Democrats, who have a qualified majority in both houses of the legislature, could override a governor’s veto with a two-thirds majority in both houses. The last time this happened was in 1980.

Susan Arnall, director of outreach and engagement at the Right to Life League, said an anti-abortion governor could help balance the Capitol by vetoing “anti-life” legislation, even if lawmakers end up overriding the veto. “It at least delays things. It slows down the process, and it helps,” she said.

  • Governors have broad power to change the way Medi-Cal, which covers about half of abortions in the state, funds abortion. For example, an anti-abortion governor could work through the Department of Health Services to set Medi-Cal’s reimbursement rates for abortion so low that no doctor could afford to perform the procedure. Or the governor could make the Medi-Cal payment process so difficult that providers wouldn’t care. These bureaucratic hurdles and others could add up, making it more difficult for a person to get an abortion as quickly as they need it, said Fabiola Carrión, acting director of reproductive and sexual health for the National Program of Health. health law. “This is of particular concern to people who live in central California and in rural areas” where patients have to travel long distances to find a provider. “Abortion is already an urgent service.”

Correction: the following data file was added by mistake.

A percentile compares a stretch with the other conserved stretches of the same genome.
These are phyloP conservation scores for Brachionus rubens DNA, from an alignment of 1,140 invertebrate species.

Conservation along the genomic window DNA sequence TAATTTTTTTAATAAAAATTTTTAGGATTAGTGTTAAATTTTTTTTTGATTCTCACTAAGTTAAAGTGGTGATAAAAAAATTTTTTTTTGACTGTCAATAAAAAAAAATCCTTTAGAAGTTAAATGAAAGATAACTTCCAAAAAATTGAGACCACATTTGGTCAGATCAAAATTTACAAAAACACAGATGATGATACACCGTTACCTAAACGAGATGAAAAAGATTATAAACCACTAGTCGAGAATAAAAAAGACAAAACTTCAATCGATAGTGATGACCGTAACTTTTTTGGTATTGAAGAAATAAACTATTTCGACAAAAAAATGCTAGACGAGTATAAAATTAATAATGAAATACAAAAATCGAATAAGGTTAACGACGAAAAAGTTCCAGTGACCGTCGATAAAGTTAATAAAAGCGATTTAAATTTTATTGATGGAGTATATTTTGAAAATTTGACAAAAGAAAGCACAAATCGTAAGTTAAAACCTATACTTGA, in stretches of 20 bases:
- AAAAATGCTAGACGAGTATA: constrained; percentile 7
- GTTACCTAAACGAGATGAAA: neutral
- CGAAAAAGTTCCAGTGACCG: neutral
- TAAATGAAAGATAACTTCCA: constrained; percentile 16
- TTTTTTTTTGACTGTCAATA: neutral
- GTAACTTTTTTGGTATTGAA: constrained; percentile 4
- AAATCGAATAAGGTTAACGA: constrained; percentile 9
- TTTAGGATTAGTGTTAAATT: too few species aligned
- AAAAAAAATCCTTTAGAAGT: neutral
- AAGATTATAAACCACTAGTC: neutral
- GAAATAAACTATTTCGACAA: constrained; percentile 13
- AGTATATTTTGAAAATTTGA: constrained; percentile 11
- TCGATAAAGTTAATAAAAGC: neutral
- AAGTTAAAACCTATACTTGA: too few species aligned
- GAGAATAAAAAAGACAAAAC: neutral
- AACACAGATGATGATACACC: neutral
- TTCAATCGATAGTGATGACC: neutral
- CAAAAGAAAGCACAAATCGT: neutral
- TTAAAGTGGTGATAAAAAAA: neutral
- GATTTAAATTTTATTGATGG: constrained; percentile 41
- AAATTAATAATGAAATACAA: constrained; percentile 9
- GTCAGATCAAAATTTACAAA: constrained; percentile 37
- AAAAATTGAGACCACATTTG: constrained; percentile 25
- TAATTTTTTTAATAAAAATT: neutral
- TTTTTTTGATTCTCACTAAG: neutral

• At the end of the year, the Food and Drug Administration is expected to decide whether mifepristone, a prescription drug used in medical abortions, can continue to be delivered via telemedicine without seeing a provider in person – a service the agency tentatively approved this year. . If the FDA allows the telemedicine option to continue, it will require the state to update its Medi-Cal provider manual. A new governor could install a director in the Department of Health Services who doesn’t update the manual, and people registered with Medi-Cal who want a medical abortion may need to see their provider in person first.

“California already has abortion deserts in our own state,” Hicks said. Even a seemingly small barrier “always matters to someone trying to get services.”